This wasn't in the first online dictionary I looked in, so here's an answer.
boot ...  [verb] (1) booted; booting; boots
[archaic]: avail, profit
The sense is very rare nowadays, except in stylised historical fiction, poetry etc where 'What boots it?' ('What does that matter?' / 'What's the point?') may be encountered.
It is used by Milton in Lycidas [BBC Poetry] (beware the misplaced PP):
... Alas! what boots it with uncessant care
To tend the homely slighted shepherd's trade,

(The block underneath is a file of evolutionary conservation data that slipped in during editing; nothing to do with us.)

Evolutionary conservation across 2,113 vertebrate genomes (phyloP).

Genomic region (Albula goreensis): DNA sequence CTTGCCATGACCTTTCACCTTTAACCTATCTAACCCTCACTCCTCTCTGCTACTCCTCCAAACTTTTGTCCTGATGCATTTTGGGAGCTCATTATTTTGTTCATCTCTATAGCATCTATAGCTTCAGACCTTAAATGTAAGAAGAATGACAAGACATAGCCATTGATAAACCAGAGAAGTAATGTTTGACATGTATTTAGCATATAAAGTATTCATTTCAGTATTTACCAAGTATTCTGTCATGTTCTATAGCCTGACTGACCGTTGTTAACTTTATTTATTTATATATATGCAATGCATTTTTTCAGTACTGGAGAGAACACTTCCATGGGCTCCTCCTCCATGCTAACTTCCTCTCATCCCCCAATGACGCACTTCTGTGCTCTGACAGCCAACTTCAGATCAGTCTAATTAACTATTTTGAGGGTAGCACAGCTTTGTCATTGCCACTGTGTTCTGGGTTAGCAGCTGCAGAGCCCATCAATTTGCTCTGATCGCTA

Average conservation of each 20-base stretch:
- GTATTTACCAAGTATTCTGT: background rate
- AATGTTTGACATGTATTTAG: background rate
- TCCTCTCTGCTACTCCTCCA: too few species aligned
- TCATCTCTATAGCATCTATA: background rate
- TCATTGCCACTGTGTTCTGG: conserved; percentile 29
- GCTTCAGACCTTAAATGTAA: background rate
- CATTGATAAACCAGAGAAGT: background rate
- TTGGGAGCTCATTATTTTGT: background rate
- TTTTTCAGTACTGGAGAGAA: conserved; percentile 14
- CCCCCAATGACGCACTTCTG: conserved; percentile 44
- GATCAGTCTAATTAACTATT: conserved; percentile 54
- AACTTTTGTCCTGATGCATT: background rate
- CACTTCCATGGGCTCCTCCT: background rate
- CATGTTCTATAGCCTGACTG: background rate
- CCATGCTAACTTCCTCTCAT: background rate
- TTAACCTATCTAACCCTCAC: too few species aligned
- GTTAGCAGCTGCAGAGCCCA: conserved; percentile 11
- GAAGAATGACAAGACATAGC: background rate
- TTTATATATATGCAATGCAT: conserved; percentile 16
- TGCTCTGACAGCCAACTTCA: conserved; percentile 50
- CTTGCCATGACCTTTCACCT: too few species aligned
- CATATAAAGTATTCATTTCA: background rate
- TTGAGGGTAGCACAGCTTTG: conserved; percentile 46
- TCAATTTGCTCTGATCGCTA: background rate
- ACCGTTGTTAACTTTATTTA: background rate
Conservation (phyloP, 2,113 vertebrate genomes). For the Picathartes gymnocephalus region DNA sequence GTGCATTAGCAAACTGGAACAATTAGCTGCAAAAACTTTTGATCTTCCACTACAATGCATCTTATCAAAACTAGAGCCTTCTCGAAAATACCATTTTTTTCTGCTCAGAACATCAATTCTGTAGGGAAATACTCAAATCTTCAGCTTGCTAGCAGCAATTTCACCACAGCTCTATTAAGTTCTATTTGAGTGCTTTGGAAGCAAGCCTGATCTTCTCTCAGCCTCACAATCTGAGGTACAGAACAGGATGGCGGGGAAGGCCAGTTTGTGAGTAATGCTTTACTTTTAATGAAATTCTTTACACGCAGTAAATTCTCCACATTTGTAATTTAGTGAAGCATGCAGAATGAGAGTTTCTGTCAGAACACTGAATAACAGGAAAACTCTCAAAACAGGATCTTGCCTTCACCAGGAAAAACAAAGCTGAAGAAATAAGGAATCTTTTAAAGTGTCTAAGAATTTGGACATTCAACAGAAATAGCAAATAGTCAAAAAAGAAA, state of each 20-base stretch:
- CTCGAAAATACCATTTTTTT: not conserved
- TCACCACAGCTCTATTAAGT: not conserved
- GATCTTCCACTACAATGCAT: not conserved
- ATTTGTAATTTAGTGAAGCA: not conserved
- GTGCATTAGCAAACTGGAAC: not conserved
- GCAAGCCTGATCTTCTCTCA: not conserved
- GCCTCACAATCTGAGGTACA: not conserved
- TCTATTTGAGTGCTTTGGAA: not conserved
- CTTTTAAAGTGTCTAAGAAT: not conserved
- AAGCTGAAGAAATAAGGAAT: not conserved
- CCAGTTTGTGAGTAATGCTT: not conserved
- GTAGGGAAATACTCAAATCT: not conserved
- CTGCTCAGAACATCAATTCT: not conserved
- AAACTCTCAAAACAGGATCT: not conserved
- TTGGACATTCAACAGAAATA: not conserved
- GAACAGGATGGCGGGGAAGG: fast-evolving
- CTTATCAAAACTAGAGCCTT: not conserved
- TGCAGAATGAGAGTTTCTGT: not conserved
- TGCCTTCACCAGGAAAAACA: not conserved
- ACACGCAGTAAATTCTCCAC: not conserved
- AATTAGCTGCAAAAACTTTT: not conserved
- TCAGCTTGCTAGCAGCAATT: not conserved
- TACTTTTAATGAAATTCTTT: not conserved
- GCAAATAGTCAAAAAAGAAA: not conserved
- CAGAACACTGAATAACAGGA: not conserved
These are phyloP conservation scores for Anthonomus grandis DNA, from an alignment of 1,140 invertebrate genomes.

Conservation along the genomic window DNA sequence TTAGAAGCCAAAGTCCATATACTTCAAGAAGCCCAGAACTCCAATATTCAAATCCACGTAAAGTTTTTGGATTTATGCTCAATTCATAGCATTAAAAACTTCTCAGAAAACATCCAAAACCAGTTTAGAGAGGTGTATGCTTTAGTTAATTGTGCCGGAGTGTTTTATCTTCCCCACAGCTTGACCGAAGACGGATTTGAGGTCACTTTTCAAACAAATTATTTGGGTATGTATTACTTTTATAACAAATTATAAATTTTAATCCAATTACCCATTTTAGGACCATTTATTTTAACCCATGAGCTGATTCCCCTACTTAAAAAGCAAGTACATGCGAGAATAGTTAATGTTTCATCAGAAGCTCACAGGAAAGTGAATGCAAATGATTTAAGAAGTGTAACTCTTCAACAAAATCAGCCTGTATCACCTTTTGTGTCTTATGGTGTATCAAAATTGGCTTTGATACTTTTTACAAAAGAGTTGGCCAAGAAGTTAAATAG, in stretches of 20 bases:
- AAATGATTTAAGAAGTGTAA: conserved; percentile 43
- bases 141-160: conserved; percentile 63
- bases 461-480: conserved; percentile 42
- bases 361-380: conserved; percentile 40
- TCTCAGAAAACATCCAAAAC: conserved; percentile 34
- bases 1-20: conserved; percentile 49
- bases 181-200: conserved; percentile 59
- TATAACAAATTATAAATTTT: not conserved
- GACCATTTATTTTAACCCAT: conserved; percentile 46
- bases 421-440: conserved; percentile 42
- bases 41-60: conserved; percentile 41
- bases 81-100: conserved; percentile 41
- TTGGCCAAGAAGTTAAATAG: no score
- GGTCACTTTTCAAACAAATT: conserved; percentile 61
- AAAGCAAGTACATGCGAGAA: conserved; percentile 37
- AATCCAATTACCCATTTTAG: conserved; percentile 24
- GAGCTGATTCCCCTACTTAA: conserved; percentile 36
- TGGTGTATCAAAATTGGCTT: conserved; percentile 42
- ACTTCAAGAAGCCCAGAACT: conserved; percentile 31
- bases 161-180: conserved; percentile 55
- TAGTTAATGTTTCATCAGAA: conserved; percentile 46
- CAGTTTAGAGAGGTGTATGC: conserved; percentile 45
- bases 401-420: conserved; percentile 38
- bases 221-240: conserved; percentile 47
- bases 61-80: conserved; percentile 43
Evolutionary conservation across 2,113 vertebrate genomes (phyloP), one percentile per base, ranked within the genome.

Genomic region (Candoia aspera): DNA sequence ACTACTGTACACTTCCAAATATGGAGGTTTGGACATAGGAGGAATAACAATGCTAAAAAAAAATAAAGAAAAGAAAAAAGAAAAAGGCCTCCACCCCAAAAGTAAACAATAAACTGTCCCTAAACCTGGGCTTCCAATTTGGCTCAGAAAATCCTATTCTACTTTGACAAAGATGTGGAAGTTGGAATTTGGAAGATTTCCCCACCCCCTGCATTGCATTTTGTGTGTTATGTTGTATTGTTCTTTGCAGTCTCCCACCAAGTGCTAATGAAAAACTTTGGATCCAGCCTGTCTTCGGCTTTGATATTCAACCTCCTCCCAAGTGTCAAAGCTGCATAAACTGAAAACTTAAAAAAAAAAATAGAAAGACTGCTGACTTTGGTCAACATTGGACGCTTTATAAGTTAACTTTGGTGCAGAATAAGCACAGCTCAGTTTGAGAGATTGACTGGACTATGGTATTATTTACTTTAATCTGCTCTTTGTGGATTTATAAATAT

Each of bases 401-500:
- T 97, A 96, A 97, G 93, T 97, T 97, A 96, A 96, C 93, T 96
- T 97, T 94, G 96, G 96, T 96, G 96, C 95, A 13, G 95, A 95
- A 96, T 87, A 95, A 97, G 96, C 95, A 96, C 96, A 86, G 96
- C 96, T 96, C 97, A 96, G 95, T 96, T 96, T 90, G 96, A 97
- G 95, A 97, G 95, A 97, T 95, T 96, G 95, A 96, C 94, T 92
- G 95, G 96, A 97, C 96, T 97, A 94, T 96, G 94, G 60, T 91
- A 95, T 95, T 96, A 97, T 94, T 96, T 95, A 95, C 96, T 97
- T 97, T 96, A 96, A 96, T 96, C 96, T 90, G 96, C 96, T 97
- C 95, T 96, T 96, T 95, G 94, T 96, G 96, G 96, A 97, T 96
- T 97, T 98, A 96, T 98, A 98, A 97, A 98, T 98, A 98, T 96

'will avail you none' (for which there are a handful of hits in a Google search) shows the 'none' = 'nothing' archaism
none [1 of 4] [pronoun]
singular or plural in construction ...4: no part : NOTHING
[Actually, 'avail you not' is almost as common as 'avail you nothing', so one could argue for the adverb intercategorial polyseme of 'none' (= 'not at all') here.]